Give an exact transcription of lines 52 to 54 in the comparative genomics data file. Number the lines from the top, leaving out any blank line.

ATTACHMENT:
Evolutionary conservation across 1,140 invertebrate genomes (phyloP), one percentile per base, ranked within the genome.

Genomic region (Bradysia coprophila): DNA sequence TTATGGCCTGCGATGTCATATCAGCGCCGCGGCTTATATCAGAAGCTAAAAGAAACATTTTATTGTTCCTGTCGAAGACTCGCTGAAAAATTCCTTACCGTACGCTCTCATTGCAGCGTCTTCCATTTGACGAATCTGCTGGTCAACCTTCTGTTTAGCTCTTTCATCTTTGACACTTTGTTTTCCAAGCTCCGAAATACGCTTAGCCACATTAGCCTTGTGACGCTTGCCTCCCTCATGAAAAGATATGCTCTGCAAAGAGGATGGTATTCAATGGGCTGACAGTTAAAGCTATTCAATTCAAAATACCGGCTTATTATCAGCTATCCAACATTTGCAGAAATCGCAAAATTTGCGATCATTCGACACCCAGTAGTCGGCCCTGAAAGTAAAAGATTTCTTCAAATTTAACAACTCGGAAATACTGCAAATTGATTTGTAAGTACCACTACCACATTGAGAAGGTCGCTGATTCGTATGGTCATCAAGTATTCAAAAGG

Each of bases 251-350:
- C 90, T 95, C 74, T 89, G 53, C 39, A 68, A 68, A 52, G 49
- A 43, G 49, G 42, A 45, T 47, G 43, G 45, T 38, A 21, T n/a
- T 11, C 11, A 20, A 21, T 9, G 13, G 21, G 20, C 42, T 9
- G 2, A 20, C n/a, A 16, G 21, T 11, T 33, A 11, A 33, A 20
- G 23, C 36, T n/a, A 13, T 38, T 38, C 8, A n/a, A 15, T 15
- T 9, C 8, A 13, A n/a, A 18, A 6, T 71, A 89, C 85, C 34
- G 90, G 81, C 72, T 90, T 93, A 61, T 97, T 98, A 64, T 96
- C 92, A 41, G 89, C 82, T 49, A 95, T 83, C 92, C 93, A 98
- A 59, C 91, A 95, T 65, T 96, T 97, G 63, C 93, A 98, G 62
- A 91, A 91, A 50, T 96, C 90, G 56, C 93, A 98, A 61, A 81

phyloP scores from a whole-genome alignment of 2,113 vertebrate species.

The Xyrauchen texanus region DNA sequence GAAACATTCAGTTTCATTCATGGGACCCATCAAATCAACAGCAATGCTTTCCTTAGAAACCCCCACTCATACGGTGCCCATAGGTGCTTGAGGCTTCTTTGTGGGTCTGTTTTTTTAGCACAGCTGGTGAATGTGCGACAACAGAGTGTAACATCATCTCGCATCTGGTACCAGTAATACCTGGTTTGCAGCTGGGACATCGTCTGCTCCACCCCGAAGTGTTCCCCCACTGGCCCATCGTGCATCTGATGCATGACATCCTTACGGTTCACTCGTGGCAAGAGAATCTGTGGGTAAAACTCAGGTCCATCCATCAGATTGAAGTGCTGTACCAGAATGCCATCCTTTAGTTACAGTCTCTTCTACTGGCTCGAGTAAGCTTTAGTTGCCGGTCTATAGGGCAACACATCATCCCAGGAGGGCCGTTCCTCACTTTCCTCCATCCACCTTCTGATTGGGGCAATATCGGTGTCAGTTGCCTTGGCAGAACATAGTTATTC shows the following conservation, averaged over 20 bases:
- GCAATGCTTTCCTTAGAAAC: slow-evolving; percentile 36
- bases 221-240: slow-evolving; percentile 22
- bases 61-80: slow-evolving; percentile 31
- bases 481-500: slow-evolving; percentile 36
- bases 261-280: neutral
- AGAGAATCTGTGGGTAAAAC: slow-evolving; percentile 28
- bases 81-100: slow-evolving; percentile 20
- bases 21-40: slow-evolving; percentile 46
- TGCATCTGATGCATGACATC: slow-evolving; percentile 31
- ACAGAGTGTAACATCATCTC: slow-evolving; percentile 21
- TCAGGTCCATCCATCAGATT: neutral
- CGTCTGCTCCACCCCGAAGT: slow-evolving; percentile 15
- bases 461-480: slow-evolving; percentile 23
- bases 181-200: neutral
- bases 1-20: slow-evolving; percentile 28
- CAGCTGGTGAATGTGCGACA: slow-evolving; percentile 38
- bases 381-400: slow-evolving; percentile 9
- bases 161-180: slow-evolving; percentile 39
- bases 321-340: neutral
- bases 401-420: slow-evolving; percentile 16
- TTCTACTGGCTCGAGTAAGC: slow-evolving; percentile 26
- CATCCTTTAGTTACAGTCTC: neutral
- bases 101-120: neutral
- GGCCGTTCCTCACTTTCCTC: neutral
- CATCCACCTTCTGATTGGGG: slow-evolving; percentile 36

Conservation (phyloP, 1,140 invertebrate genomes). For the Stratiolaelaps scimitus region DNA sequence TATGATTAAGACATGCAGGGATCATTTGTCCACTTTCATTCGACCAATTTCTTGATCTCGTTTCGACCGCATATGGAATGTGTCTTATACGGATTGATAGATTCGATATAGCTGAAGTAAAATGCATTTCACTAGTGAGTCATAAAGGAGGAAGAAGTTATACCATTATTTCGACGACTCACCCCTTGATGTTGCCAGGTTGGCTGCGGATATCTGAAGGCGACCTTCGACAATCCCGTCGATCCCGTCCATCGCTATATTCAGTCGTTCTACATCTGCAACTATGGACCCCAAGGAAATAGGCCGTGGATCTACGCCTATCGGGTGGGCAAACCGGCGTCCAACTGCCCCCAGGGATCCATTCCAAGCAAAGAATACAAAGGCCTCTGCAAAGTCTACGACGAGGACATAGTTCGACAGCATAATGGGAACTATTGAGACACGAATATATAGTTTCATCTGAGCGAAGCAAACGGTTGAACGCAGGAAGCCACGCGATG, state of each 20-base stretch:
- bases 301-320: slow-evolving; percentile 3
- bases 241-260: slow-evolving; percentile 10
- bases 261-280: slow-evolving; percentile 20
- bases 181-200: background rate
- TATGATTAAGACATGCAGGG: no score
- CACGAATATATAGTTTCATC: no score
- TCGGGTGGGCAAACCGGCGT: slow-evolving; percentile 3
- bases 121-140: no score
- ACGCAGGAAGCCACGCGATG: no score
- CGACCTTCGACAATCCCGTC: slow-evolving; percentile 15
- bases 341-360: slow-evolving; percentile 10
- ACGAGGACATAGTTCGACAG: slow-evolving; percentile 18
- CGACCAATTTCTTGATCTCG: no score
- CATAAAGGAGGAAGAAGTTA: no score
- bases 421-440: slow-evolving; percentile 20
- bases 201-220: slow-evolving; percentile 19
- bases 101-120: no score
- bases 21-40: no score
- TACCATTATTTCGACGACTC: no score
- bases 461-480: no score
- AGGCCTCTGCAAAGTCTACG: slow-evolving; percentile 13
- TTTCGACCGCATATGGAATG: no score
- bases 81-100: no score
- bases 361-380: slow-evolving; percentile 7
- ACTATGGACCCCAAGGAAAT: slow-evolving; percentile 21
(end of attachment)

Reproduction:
- bases 341-360: slow-evolving; percentile 10
- ACGAGGACATAGTTCGACAG: slow-evolving; percentile 18
- CGACCAATTTCTTGATCTCG: no score